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Microsoft tweaks browser to avoid liability

To shield itself from patent infringement liability, the software maker changes how IE handles ActiveX controls and Java applets.

Microsoft is changing the way its Web browser handles certain controls in an effort to shield itself from liability in an ongoing patent spat with a start-up backed by the University of California.

The software giant is notifying Web developers and other partners on Friday that it is changing the way Internet Explorer handles certain Web programs, known as ActiveX controls and Java applets.

With the change, Web developers will need to slightly modify their pages or consumers will have to make an extra click to get to some content, such as for a Macromedia Flash-based advertisement.

"We think that the user experience impact is relatively modest," said Michael Wallent, a general manager in Microsoft's Windows-client unit.

Microsoft will incorporate the new version of Internet Explorer into all new copies of Windows and also into the next version of the browser, IE 7, which will be available for Windows XP, Windows Server 2003 and as part of Windows Vista. Existing users may also get the new code as part of future security updates, Wallent said.

"We believe over the next six months, most customers will be running copies of Internet Explorer with this behavior."

Microsoft has been in a long-running spat with Eolas Techologies and the University of California. In September, the U.S. Patent Office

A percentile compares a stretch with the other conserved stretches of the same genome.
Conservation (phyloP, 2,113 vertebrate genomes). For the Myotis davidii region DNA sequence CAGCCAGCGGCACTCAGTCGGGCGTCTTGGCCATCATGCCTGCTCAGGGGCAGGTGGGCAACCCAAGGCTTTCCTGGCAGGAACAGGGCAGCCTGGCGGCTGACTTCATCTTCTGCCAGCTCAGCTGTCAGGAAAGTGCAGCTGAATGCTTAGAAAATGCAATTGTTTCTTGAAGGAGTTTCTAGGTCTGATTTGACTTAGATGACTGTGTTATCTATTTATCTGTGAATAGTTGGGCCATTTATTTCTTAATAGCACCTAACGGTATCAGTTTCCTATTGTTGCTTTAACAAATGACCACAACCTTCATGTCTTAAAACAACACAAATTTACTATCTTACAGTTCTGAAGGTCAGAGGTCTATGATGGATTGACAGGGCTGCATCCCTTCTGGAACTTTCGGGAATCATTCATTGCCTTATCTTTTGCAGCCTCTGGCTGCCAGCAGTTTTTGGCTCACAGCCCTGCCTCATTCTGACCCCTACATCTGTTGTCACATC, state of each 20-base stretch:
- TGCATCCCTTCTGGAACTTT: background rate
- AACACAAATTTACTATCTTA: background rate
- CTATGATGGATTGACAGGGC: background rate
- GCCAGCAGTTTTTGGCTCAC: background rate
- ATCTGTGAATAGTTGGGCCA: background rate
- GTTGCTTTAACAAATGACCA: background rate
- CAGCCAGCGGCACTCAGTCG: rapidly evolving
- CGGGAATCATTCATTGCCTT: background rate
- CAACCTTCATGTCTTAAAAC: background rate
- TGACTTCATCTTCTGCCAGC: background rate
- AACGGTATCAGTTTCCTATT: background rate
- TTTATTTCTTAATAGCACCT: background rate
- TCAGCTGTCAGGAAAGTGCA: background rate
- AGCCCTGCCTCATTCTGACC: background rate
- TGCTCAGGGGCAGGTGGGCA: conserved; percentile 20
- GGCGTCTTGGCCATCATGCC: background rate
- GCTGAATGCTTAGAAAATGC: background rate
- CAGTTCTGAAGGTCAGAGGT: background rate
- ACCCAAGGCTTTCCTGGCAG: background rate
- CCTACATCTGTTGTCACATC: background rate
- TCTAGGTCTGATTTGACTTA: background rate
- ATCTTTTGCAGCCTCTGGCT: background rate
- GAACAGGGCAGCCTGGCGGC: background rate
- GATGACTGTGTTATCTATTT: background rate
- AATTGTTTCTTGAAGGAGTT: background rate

A University of California spokesman said that its lawsuit against Microsoft deals with infringement caused by previously sold versions of the browser.

"The lawsuit covers sales predating this latest reconfiguration," he said.

In 2003, a jury awarded more than $500 million in damages to the university and Eolas, but Microsoft appealed the decision. An appeals court this year partially upheld Microsoft's stance, saying the company should be allowed to present evidence that similar inventions predated Eolas' patent application.

"We believe this change insulates us from any potential liability," Wallent said. "We don't expect we will have to make any other changes.

Wallent said that the move was designed to end uncertainty for the future as the Eolas case heads back to court later this year.

"With this change we are very confident that we would no longer have liability even if the case doesn't go our way in the end," he said.

Wallent added that Microsoft's move "in no way reflects a lack of confidence in our case."

"We'll continue to pursue our case and believe that the Eolas patent is invalid," he said.